Bob Iger, chairman and chief executive officer of The Walt Disney Company, speaks to members of the media about bringing NFL football back to the Los Angeles area, Thursday, Dec. 10, 2015, in Burbank, Calif. (AP Photo/Mark J. Terrill)

Bob Iger, chairman and chief executive officer of The Walt Disney Company, speaks to members of the media about bringing NFL football back to the Los Angeles area, Thursday, Dec. 10, 2015, in Burbank, Calif. (AP Photo/Mark J. Terrill)

Greinke changed mind at last minute

PHOENIX — Zack Greinke was minutes from agreeing to sign with another team when he received word the Arizona Diamondbacks were interested.
Greinke wouldn’t identify the other club, but the question was about his former team, the Los Angeles Dodgers, and he answered with a smile, so it was not hard to decipher.

Unless it was the Giants.

Instead of re-signing with the Dodgers or joining the traditional division rivals in San Francisco, Greinke listened to the Diamondbacks’ pitch. He liked it and a deal was put together the following day.

The Diamondbacks, long considered a small-market team despite playing in the nation’s sixth-largest city, acquired the most accomplished free-agent pitcher on the market.

“I’m glad we were a minute too soon than a minute too late,” Diamondbacks general manager Dave Stewart said at Greinke’s introductory news conference.
Greinke, this year’s NL Cy Young Award runner-up, pitched in Los Angeles the past three seasons. He was 19-3 with a 1.66 ERA this year, the best ERA among big league qualifying pitchers since 1985. The 32-year-old right-hander narrowly missed a second Cy Young, finishing behind the Chicago Cubs’ Jake Arietta.

Greinke, who won the 2009 AL Cy Young while with Kansas City, said he was all set to sign with another team when he received a call from his agent about the Diamondbacks.

“That got me excited,” Greinke said.

The sides agreed to a $206.5 million, six-year contract that has the highest average annual salary in baseball history at $34.4 million. The deal includes $62.5 million in deferred money that lowers its present-day value to $193,849,298, according to the calculation by Major League Baseball.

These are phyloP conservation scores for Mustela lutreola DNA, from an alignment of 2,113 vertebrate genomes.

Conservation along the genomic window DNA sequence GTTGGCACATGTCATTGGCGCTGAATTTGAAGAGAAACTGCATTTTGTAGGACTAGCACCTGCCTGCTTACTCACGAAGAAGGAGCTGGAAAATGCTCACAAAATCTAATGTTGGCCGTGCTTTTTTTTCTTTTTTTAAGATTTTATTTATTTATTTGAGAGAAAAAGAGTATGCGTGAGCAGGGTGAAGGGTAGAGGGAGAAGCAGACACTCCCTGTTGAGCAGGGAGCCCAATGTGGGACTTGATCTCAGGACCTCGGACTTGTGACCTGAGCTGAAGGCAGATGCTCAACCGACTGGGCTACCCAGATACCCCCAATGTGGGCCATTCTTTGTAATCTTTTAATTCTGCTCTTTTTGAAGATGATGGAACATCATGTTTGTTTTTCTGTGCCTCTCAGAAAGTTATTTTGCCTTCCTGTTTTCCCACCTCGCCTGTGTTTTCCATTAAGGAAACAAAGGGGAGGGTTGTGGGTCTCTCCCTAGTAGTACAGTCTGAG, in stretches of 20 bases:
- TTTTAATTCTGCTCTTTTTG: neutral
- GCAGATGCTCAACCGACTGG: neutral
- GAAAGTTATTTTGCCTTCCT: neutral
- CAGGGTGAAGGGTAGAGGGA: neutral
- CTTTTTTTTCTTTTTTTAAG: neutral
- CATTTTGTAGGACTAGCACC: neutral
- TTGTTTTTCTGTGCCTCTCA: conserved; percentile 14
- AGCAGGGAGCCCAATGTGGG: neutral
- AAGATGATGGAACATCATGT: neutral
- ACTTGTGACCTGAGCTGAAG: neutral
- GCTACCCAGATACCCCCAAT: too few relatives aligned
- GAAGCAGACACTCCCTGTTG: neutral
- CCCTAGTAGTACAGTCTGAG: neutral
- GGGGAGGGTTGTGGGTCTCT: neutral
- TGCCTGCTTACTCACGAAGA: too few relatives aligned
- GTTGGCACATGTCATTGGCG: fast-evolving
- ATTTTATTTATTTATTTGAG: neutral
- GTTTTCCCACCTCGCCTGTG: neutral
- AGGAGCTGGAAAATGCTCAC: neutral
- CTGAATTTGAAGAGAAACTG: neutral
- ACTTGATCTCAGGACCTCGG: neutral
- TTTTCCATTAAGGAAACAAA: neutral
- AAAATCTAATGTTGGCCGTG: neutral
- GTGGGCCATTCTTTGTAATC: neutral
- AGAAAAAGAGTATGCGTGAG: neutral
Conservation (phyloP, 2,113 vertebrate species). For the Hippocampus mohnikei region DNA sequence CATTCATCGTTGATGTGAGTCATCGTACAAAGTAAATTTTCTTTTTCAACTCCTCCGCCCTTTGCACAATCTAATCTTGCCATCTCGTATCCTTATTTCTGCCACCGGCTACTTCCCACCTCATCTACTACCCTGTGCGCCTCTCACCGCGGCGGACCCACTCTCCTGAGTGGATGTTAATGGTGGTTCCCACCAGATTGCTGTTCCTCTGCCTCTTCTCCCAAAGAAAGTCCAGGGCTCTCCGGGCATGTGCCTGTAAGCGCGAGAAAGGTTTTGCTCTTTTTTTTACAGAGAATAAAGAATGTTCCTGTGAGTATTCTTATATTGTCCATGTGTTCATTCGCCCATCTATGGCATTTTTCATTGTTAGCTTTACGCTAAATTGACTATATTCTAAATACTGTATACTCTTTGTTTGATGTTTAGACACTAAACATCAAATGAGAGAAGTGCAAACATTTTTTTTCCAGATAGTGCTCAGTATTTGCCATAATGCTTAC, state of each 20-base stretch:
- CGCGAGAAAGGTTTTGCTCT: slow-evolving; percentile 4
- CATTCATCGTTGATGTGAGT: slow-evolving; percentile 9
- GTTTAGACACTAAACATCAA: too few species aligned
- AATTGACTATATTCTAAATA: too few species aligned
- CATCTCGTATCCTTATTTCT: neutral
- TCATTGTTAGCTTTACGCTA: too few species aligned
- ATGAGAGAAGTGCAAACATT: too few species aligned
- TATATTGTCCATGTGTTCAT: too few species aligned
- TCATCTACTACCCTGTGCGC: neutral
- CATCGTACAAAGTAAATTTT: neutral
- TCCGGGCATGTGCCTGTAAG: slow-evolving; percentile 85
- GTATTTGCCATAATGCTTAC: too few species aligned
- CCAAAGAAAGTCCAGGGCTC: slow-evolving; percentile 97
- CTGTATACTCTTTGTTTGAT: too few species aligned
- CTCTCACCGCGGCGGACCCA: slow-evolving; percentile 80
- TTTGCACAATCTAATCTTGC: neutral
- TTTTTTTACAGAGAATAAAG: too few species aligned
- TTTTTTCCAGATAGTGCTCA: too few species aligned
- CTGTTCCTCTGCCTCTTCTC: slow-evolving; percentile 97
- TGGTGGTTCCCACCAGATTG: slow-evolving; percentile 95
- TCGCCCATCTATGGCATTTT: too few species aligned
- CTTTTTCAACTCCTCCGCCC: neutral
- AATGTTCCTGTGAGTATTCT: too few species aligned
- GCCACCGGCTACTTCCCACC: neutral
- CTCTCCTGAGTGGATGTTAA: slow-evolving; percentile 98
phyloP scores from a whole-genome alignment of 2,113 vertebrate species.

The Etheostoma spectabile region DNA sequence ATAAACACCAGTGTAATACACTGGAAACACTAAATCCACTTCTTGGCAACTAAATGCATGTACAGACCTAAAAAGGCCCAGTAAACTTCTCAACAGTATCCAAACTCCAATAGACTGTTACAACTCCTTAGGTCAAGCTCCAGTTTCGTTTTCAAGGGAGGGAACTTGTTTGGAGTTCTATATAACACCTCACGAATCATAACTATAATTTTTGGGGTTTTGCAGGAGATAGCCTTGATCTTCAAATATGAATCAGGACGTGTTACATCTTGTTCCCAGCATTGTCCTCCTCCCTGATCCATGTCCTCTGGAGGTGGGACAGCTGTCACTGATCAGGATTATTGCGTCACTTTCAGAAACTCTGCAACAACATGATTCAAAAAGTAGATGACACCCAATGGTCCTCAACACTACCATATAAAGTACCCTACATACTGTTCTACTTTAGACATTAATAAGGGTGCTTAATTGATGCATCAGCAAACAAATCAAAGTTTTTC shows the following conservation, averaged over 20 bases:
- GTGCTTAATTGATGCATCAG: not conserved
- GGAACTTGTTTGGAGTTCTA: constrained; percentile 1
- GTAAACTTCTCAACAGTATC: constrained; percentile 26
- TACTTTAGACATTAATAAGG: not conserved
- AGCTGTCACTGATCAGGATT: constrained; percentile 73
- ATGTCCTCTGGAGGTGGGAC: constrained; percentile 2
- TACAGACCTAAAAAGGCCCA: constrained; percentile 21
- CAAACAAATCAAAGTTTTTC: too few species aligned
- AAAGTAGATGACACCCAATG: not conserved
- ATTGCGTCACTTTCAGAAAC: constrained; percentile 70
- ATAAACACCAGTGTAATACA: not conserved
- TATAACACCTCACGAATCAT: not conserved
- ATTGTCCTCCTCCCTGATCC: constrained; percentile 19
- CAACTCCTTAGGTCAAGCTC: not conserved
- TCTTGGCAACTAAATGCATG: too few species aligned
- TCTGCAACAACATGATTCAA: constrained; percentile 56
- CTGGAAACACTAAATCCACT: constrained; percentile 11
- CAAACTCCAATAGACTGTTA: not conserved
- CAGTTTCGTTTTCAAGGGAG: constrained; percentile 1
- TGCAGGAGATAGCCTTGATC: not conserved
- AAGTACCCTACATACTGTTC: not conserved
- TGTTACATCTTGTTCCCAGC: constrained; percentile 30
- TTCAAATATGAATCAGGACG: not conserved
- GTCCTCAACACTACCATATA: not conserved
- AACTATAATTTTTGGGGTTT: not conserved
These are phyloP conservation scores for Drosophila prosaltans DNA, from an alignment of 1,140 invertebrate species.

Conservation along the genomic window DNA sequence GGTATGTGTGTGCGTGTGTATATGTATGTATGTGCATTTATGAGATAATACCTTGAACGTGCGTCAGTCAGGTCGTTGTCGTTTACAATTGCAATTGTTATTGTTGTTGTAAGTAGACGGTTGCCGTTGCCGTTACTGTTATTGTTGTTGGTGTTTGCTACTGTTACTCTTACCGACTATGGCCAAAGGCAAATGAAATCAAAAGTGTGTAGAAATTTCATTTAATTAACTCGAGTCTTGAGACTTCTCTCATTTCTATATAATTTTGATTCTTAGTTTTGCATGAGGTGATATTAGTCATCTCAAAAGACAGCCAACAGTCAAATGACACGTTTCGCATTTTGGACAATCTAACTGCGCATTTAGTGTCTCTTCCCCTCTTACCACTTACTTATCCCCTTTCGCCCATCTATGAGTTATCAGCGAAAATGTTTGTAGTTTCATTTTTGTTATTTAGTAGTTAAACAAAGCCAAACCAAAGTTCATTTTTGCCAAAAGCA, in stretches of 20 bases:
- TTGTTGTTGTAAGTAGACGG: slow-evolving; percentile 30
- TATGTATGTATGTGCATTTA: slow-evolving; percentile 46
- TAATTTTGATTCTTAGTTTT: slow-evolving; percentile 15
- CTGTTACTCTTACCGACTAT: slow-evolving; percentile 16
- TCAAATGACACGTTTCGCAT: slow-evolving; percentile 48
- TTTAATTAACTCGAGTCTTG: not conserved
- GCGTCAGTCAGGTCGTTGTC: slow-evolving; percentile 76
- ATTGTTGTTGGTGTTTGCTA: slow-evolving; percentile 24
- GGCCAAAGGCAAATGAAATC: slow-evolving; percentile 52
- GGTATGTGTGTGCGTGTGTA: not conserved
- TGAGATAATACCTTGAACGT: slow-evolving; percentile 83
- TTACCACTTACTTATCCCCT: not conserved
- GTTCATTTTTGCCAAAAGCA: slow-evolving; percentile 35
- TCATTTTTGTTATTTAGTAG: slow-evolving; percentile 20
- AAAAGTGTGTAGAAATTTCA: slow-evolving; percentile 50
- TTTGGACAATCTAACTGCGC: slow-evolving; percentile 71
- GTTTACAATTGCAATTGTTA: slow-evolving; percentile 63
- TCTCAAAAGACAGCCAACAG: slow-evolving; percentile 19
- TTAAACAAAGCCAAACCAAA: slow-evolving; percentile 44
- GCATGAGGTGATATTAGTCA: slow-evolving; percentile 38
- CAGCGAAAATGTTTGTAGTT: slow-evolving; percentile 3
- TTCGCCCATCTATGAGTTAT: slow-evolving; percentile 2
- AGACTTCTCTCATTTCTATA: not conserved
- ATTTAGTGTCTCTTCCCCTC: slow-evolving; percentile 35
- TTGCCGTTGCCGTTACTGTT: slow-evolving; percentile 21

It was a bold move for the Diamondbacks, who primarily stuck to mid-level contracts since signing Randy Johnson in 1998. Arizona wasn’t done, either, trading 2015 No. 1 overall draft pick Dansby Swanson and outfielder Ender Inciarte to Atlanta in a deal for All-Star right-hander Shelby Miller.

The spending shift followed a $1.5 billion TV deal signed with Fox Sports Arizona last February that will span more than 20 years.

“It puts us in a place where we could be more financially competitive,” Diamondbacks managing general partner Ken Kendrick said. “e felt like there was a window to compete to make significant improvement to our rotation … and the stars aligned.”

The thought of playing for Arizona occurred to Greinke during a series in the desert just before this year’s All-Star break. He noticed how hard the scrappy Diamondbacks played, the way they played defense and how they knocked the ball around Chase Field.

“I was just thinking, like, ‘Man, they have something going on there,” Greinke said. “Just need a couple things and could be as good as anybody.’”

First baseman Paul Goldschmidt was second in NL MVP voting for the second time in three years, and outfielder A.J. Pollock was an All-Star in 2015. Arizona scored the second-most runs in the NL last season while playing in one of baseball’s most hitter-friendly ballparks.

The Diamondbacks also have solid core of young infielders and outfielders, combining to form one of baseball’s best defensive teams.

Arizona has some talented pitchers in its rotation, including left-hander Patrick Corbin, who returned from Tommy John surgery last season. The Diamondbacks just didn’t have a top-of-the-line starter.

That changed this week with the additions of Greinke and Miller.

“We liked our position players going forward and felt like with our young arms, a rotation leader was the No. 1 thing that could help us,” Diamondbacks chief baseball officer Tony La Russa said. “We were fortunate to get one like Zack.”

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